Ghost forest and lahar deposit, Kautz Creek.

Ghost forest and lahar deposit, Kautz Creek.

I just want to point out the bank on the left there – see that? That gritty gray thing filled with big ol’ rocks? Yeah, that’s a lahar deposit, baby! And I called it. I says to B, I says, “That’s a lahar deposit!” before actually reading that it’s a lahar deposit, which makes me think that all of this running about with geologists has done some good after all. Thank you, geologists who’ve taken me out and taught me things!

That’s a lovely little trail there by the creek, with many interpretive signs, and you should certainly take a half-hour or so to wander it should you come in by the Nisqually entrance.

Our destination was Longmire, where there are many springs and TRAVERTINE!!!

Travertine along the Trail of Shadows at Longmire.

Travertine along the Trail of Shadows at Longmire.

Yeah, I loves me some travertine. I don’t know what it is about stuff formed by springs that delights me so, but it does.

And from this location, you can also get a pretty spiffy view of Mount Rainier:

Mount Rainier peeking above the trees, with Longmire's lovely meadow in the foreground, and a very nice ridge to the left. Delicious!

Mount Rainier peeking above the trees, with Longmire’s lovely meadow in the foreground, and a very nice ridge to the left. Delicious!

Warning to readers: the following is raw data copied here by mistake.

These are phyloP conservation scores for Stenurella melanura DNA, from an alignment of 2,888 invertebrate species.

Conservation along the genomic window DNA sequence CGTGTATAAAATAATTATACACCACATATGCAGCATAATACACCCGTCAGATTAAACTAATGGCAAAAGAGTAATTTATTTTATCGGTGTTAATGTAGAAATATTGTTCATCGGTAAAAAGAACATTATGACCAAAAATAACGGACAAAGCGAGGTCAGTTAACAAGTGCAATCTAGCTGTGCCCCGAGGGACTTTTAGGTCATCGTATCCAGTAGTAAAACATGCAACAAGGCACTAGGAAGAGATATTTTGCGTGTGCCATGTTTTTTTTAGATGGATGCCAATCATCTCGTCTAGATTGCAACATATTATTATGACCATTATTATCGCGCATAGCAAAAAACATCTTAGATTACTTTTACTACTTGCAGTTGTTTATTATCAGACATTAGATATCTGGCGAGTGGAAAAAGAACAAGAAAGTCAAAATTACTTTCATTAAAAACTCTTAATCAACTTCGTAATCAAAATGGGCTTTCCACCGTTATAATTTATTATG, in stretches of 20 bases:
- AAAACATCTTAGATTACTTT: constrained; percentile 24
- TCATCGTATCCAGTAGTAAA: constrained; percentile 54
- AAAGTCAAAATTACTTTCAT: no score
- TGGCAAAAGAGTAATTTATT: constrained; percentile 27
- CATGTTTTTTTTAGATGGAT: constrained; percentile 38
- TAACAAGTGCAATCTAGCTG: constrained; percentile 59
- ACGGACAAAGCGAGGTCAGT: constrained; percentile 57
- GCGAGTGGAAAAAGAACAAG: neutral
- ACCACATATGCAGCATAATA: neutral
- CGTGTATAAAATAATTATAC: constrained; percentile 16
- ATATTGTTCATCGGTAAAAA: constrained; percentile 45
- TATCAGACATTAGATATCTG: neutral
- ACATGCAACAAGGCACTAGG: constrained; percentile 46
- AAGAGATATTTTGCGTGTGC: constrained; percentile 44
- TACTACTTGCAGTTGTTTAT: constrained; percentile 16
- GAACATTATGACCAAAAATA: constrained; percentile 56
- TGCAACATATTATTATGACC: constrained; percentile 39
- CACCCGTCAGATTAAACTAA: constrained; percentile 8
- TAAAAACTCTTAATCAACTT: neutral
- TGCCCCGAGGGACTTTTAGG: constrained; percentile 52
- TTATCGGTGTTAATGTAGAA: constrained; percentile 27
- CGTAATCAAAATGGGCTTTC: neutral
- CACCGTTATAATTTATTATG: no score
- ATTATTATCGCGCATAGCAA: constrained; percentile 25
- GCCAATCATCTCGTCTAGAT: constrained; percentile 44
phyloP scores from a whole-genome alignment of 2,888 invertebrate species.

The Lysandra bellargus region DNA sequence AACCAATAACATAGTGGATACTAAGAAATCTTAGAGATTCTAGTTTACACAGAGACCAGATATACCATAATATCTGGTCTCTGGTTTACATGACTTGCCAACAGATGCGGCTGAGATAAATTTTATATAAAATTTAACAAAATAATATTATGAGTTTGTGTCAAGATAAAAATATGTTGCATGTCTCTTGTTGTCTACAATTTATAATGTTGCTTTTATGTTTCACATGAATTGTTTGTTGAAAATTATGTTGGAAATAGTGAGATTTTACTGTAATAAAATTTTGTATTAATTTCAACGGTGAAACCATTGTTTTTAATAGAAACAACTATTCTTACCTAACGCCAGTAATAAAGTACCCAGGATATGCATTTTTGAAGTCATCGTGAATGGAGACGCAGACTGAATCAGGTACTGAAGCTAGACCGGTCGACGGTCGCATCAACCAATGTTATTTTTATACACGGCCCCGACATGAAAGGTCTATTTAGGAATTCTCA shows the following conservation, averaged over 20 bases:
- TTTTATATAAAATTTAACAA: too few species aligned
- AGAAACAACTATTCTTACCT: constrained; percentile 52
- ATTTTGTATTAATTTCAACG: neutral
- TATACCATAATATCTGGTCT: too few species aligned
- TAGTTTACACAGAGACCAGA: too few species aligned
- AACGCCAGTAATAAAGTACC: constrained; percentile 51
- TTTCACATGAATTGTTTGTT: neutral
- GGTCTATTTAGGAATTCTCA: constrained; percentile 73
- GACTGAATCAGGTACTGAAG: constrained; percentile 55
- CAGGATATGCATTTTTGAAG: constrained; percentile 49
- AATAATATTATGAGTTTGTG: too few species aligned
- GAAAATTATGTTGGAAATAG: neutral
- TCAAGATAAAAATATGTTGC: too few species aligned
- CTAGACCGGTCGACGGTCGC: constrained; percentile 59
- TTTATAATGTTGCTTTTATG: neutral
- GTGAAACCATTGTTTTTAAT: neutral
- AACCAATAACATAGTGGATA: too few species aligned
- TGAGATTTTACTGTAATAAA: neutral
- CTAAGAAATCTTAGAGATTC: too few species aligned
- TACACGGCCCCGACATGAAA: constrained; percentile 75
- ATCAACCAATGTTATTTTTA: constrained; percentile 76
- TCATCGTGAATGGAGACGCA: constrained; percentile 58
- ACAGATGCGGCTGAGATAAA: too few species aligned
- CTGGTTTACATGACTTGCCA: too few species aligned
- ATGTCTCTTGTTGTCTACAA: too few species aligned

Here endeth Parte the Firste. The views and the geology only get more spectacular from here, believe it or not.

5 comments

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  1. 1
    Lithified Detritus

    Beautiful!

    I especially like the last shot – I have a weakness for wetlands, as well as geo stuff. Wetlands with travertine, and a view like that – WOW!

  2. 2
    Trebuchet

    I haven’t been to The Mountain* in far too long. We’ll have to see about making a trip one of these days.

    * Yes, we have lots of mountains here. But if you say “The Mountain” to any Puget Sounder, they’ll know which one you’re talking about.

  3. 3
    Funny Diva

    Trebuchet: I just logged in to write almost _exactly_ the same comment! (“been tooooo long” and “ever’Sounder kno which mountain is THE Mountain”)
    I’ve “driven by”, on 706 and then hwy 7 as a scenic way to return from Randle, but it’s been decades since I visited The Mountain.

    Cantina Meetup? Just a thought!

  4. 4
    Trebuchet

    Cantina Meetup? Just a thought!

    Dana’s looking to come to my Pumpkin Hurl in Snohomish again, I’d be glad to meet any other PNW FTB’rs as well! It’s September 14 and 15.

    http://www.festivalofpumpkins.org/the-pumpkin-hurl.asp

  5. 5
    jane

    I’ve driven past Alder Lake so many times and never given it a second thought. I will in the future! Dana – I have Pat Pringle’s book on the “Roadside Geology of Mount Rainier”. It’s a beauty! If only I had a free year to travel around with that book and learn all the secrets The Mountain has to give.

    Really enjoyed your photographs!